McCann-Erickson Prague, Czech Republic
Our first media visit in Prague was to McCann-Erickson one of the biggest as agencies in the world. We listened to a lecture entitled “Discovering Czechness.” Ales Vyhlida discussed the people of the Czech Republic and their personality, daily routines, and what McCann-Erickson does to market to the people.

Tuesday, February 21, 2012

The Uncertain Future of Print Journalism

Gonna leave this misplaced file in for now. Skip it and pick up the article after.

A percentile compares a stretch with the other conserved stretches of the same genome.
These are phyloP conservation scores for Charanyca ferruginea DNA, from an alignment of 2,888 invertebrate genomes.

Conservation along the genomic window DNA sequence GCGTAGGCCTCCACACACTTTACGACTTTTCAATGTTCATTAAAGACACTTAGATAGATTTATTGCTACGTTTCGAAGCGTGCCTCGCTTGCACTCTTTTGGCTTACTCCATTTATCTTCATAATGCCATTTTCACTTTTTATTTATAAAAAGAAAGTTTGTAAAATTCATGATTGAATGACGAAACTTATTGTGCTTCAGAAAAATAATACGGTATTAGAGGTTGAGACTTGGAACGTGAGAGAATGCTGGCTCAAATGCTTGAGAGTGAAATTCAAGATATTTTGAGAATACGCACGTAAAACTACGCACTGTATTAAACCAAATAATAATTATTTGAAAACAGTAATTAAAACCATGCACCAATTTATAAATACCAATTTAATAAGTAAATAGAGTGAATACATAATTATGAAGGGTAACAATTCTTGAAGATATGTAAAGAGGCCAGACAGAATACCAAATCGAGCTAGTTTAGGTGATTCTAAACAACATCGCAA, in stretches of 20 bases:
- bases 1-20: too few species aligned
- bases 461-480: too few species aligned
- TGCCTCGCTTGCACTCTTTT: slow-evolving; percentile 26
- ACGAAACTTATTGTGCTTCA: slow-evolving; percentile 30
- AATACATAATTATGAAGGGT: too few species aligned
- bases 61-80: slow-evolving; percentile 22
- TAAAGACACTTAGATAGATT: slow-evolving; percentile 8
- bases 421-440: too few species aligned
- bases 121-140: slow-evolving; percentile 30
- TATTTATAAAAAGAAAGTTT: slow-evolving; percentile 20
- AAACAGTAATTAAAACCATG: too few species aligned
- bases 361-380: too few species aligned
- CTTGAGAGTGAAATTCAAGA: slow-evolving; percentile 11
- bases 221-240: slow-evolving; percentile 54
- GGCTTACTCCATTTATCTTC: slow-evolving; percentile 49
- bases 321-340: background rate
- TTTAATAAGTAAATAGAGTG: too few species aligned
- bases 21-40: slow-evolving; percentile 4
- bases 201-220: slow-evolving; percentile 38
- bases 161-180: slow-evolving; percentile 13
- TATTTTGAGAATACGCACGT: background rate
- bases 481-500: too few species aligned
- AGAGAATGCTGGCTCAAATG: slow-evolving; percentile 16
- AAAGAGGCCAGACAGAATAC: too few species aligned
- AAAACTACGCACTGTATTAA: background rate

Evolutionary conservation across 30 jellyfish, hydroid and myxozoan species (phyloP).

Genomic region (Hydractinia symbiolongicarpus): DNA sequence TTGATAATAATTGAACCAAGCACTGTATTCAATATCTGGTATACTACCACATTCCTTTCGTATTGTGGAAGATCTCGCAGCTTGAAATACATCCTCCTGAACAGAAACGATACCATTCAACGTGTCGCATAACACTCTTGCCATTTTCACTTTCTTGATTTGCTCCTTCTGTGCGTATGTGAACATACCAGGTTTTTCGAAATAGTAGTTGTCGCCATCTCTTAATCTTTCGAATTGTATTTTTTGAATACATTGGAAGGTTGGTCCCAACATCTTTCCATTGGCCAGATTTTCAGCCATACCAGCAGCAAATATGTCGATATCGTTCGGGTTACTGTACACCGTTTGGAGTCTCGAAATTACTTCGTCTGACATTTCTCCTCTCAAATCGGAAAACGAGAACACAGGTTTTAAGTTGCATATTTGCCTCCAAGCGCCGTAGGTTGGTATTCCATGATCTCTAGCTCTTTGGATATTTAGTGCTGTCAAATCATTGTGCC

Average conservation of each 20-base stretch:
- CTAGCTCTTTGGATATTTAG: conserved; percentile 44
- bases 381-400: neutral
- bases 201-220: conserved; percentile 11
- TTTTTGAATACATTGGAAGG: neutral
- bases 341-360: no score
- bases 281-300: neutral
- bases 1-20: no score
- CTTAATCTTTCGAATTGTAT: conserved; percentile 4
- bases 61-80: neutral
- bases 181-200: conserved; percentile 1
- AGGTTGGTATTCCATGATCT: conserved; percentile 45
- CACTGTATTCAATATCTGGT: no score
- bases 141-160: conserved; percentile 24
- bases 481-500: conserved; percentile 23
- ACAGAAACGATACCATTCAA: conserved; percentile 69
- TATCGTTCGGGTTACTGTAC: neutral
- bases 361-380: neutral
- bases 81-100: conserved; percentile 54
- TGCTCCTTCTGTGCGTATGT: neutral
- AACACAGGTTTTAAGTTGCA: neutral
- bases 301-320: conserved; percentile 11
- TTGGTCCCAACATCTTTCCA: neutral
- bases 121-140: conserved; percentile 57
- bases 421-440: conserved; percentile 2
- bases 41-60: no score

By Jaclyn Dipasquale

With the continued advances in technology and increased options of news outlets, print journalism has been faced with a grim reality; it is no longer the staple society automatically turns to for news and information. New electronic devices like tablets and smart phones offer alternative options for news, like apps and access to online publications, making it a quicker and more efficient choice for news-hungry patrons. Thus, the opinion has emerged that print publications will not be able to compete with their technological opponents and eventually die out.